What is diarrhea?Diarrhea is when your dog has an abnormal stool (loose stool). This could occur once or frequently. Either way, it is best to pay close attention to this illness.
What are the symptoms of diarrhea?Diarrhea or a loose stool can be accompanied by vomiting, loss of appetite and weight loss.
Why do dogs get diarrhea?As with most animals, dogs tend to put almost anything in their mouth. If your dog is usually healthy and suddenly gets diarrhea, it could be because of a sudden change in diet, scavenging behavior, or a viral/bacterial infection. A more severe (chronic) case of diarrhea could occur because the dog is under stress, has an allergy to something the dog has eaten, or presence of some type of parasites in their body (worms). Other reasons include inflammatory bowel disease or pancreatic disease.
How should you treat diarrhea?For dogs who have diarrhea for the first time (and are otherwise usually healthy):
- Ensure there is plenty of clean water available (to avoid dehydration). And make sure you urge the dog to drink the water (don’t just leave it there).
- Try giving the dog a small meal of boiled rice and boiled egg or boiled chicken (without bones or skin). This should ideally be the diet till the dog is well again.
- If diarrhea persists for more than 1 day or gets worse, call your vet.
- For dogs who have diarrhea and have vomited only once or twice:
- Urge the dog to drink water many times a day
- Avoid food for half a day (or provide diluted chicken broth)
- After about 6 hours, if the dog has not vomited, then give your dog a small meal of boiled rice and chicken (no bones, no skin). Wait for a few hours and repeat this small meal.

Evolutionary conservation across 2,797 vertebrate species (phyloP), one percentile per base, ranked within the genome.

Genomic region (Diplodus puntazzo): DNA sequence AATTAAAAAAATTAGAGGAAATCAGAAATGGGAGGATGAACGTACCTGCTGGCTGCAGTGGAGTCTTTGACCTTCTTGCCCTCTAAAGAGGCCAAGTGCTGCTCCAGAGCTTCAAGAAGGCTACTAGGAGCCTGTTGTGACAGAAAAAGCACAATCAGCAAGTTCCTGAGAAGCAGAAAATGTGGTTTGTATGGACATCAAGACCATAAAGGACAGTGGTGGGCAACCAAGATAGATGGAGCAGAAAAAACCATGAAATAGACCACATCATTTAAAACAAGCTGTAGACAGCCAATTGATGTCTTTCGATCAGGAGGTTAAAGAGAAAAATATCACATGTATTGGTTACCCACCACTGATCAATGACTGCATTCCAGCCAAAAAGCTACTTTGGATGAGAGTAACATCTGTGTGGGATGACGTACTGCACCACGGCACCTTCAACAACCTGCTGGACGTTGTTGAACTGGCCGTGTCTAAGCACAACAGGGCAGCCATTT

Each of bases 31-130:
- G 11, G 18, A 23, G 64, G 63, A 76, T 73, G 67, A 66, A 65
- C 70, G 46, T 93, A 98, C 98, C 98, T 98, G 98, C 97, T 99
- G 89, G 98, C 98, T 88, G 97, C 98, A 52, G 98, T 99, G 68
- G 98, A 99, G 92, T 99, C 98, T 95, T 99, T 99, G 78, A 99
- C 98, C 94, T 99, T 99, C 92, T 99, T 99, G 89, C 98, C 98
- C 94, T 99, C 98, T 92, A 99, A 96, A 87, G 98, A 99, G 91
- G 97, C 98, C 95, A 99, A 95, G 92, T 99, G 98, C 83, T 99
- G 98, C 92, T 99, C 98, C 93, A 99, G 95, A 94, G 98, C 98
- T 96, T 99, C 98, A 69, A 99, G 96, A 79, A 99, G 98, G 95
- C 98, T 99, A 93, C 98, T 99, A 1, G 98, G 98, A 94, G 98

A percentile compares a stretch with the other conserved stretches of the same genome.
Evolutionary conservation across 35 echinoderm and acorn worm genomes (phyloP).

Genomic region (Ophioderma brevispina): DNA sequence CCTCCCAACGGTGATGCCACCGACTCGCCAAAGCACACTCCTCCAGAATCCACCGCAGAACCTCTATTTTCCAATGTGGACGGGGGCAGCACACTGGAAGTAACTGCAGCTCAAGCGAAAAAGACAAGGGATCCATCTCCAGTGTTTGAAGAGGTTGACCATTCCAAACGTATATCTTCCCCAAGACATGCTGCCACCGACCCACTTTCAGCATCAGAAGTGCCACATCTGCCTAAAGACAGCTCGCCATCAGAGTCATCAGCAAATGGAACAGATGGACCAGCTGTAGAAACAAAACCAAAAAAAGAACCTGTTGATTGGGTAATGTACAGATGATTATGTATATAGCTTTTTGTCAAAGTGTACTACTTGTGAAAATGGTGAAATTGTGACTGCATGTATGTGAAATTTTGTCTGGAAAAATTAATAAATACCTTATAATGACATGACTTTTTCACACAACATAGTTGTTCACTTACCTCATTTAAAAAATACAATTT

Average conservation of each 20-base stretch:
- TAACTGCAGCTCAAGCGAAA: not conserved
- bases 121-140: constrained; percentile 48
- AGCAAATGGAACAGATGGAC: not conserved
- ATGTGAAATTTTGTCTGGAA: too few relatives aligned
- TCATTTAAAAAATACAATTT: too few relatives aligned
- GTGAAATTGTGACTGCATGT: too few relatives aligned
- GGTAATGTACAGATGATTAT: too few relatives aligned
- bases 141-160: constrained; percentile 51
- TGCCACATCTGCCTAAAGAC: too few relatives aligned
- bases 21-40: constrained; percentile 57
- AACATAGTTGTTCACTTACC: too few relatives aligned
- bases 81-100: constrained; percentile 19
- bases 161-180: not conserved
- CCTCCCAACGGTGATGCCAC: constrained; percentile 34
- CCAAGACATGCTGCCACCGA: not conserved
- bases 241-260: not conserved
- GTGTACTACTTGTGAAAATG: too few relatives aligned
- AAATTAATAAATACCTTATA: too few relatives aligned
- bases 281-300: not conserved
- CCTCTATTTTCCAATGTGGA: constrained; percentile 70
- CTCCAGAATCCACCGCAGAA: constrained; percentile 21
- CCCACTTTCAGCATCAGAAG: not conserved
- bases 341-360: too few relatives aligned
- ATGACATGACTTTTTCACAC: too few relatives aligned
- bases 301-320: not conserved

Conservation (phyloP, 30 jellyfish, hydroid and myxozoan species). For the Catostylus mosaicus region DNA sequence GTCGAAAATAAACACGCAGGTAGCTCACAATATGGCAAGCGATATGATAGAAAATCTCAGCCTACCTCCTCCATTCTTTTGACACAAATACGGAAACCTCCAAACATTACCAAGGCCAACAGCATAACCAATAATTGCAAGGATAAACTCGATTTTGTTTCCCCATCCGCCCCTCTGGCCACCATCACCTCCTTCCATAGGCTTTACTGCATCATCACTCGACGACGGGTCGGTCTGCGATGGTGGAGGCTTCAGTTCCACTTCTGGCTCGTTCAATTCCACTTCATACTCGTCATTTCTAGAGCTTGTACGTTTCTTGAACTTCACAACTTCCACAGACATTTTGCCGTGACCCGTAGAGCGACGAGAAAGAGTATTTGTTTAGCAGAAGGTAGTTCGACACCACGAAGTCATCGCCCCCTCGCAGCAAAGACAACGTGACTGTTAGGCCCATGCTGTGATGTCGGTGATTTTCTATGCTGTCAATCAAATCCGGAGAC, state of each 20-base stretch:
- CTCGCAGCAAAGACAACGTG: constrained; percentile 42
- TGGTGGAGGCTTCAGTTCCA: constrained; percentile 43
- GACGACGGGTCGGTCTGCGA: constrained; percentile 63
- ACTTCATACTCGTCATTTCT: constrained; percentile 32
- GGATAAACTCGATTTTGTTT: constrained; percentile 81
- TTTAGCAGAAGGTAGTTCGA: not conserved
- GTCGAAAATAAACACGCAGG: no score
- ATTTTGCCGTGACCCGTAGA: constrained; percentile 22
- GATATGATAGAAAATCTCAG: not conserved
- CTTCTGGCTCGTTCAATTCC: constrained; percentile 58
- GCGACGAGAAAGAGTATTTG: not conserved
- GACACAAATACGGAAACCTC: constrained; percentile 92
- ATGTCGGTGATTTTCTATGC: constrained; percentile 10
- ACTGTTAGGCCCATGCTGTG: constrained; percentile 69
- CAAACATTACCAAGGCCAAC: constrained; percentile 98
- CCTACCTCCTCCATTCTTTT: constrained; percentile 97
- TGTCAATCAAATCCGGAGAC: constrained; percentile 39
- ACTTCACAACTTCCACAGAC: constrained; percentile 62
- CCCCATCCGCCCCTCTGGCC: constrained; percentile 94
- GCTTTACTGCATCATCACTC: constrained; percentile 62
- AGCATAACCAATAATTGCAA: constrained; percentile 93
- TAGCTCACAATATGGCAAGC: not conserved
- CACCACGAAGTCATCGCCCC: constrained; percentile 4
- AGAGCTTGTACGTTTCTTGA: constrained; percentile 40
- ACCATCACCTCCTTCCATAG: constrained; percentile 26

- If your dog has frequently passed a loose stool or the stool is water
- If there is more than a streak of blood in the stool
- If there is profuse vomiting or your dog has abdominal pain
How can you prevent diarrhea in your dog?As best as you can, watch what goes into your dog’s mouth, especially when you take your dog out for a walk. Sometimes, dogs chew their pet toys to bits (and swallow the plastic). This should be avoided. Tip: Keep a tab on any change in food that you might give your dog. Any sudden change of diet will induce diarrhea in most dogs so please don’t allow dogs new foods in any large quantities.
Treatment of diarrheaWith hydration, and abstinence of food the stomach should settle. Please always check with your vet. However, if immediate vet care is not available do the following:
- Very severe diarrhea (stool comes out like a jet of water) – inject 1ml of Hyoscine butylbromide per 40kg bodyweight (this available in 1ml ampules in the brands such as Buscogast or Buscopan). Search above on ‘injecting a dog’. This can be given as IM or sub-cut. If an injection is not available, give 10mg tablet per 40kg body weight. The drug will not treat the cause – it will immediately stop the severe stool discharge. Then follow next step(s):
- Severe diarrhea (continuous liquid discharge of stool): Put the dog on Metronidazole IV Infusion. This is typically available as 200ml (500mg) infusion that is sufficient for a 40kg body weight in 2 doses over a day for 5 days. It is available in 100ml infusions as well – use for small dogs. A common brand available is Metris. Metronidazole works well against anaerobic gut bacteria.
- If IV can’t be given or if diarrhea and dehydration is not that severe you can use Metronidazole tablets (commonly available as 400mg or 200mg, brand Metrogyl). If diarrhea persists after 1-2 days some vets will add Norflox-TZ tablets which is a combination drug of Tinidazole (600mg) + Norfloxacin (400mg) + Lactobacillus (120Millionspores). Half a tablet with 1 tablet of Metrogyl will be an appropriate dose.
The information contained in VOSD Vet Advice™ is not intended nor implied to be a substitute for professional medical action which is provided by your vet. You assume full responsibility for how you choose to use this information. For any emergency situation related to a dog’s health, please visit the nearest veterinary clinic.